Are You ‘Hooked’ on French Fries, Pizza or Chocolate?
You’ve heard of french fry fanatics, pizza bugs and chocoholics. Are those who crave such fare simply looking forward to indulging comfort food, or are they “addicts” jonesin’ for a fix?
A recently released University of Michigan (U-M) study may shed some light on the question. It confirms that french fries, pizza and chocolate are among the “most addictive” foods one can eat. According to a post on the Ann Arbor school’s website, this is one of the first studies to examine specifically which foods may be implicated in “food addiction.”
Results from previous animal research concluded that highly processed foods, or foods with added fat or refined carbohydrates (such as sugar or white flour), may be capable of triggering addictive-like eating behavior. Clinical studies in humans have observed that some individuals meet the criteria for substance dependence when the substance is food.
Despite the fact that highly processed foods are generally known to be quite tasty and preferred among many consumers, it is unknown whether these types of foods can elicit addiction-like responses in humans. Nor is it known which specific foods produce these responses, according to Ashley Gearhardt, a U-M assistant professor of psychology and co-author of the study, entitled: Which Foods May Be Addictive? The Roles of Processing, Fat Content, and Glycemic Load.
Unprocessed foods, with no added fat or refined carbohydrates such as brown rice and salmon, were not associated with addictive-like eating behavior.
People with symptoms of food addiction or with higher body mass indexes reported greater problems with highly processed foods, suggesting some may be particularly sensitive to the possible "rewarding" properties of these foods, said Erica Schulte, a U-M psychology doctoral student and the study's lead author.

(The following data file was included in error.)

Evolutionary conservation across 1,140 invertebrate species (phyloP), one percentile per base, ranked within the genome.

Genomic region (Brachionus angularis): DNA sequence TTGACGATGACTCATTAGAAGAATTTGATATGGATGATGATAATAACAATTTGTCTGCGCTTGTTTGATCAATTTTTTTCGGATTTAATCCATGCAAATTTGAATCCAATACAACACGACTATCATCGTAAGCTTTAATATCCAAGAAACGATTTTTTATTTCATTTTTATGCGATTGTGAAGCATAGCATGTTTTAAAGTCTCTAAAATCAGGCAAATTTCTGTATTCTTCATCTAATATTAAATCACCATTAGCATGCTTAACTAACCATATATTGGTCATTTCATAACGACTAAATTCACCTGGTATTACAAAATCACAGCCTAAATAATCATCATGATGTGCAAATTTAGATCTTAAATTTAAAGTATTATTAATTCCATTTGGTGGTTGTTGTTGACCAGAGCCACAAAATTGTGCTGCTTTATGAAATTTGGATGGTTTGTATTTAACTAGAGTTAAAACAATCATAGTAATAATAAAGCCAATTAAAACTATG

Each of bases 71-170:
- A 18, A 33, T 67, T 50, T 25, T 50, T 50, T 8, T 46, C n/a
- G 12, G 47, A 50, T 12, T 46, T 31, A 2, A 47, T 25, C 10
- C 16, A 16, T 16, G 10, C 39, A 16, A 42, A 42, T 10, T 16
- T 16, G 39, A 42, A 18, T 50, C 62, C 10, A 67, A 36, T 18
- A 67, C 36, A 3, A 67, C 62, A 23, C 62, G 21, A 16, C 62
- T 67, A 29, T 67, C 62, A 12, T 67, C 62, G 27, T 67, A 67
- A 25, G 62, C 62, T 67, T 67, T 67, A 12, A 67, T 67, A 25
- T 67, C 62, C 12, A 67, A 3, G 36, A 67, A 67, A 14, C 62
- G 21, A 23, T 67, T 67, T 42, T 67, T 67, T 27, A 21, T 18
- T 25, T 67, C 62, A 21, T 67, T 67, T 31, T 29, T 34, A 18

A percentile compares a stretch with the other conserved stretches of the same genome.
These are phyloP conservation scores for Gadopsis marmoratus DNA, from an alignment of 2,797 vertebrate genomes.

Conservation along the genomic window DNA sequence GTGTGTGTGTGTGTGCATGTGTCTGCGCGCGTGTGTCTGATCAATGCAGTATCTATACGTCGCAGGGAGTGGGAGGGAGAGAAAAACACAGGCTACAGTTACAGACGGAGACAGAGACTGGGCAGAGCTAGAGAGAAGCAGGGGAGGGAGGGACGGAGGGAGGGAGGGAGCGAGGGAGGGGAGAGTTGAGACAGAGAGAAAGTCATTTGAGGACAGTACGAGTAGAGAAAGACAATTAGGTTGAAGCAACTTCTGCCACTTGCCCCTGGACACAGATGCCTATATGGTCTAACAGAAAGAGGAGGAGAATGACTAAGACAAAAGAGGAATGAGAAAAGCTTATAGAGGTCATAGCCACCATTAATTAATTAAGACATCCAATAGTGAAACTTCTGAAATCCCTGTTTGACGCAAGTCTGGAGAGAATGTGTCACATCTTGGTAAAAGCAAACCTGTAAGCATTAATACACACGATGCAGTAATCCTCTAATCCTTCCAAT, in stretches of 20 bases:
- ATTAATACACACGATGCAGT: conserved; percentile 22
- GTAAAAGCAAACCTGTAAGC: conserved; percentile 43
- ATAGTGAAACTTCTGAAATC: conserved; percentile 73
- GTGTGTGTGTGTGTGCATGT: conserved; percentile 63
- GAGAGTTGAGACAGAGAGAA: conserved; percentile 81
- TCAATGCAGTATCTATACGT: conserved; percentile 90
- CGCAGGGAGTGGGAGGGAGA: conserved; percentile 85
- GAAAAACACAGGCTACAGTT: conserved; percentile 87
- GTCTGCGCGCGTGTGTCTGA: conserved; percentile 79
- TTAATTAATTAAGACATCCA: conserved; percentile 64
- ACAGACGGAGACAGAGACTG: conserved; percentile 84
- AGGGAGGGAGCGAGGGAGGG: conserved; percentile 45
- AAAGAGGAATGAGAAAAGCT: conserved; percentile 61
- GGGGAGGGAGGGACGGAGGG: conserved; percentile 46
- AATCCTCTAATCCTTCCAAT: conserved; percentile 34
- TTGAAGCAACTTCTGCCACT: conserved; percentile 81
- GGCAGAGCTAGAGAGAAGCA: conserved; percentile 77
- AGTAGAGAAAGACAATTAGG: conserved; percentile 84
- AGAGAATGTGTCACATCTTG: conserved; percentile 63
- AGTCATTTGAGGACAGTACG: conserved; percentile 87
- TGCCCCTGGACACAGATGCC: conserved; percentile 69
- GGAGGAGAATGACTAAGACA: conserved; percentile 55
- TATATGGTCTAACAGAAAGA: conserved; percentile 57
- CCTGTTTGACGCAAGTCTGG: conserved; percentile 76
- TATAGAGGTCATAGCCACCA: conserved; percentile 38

"If properties of some foods are associated with addictive eating for some people, this may impact nutrition guidelines, as well as public policy initiatives such as marketing these foods to children," Schulte said.
Nicole Avena, assistant professor of pharmacology and systems therapeutics at Icahn School of Medicine at Mount Sinai in New York City, and a co-author on the study, commented: "This is a first step towards identifying specific foods, and properties of foods, which can trigger this addictive response. This could help change the way we approach obesity treatment. It may not be a simple matter of 'cutting back' on certain foods, but rather, adopting methods used to curtail smoking, drinking and drug use."
Future research should examine whether addictive foods are capable of triggering changes in brain circuitry and behavior like drugs of abuse, the researchers said.
More details about the research, published on Feb. 18, are available online in the current issue of PLOS ONE (http://journals.plos.org/plosone/article?id=10.1371/journal.pone.0117959).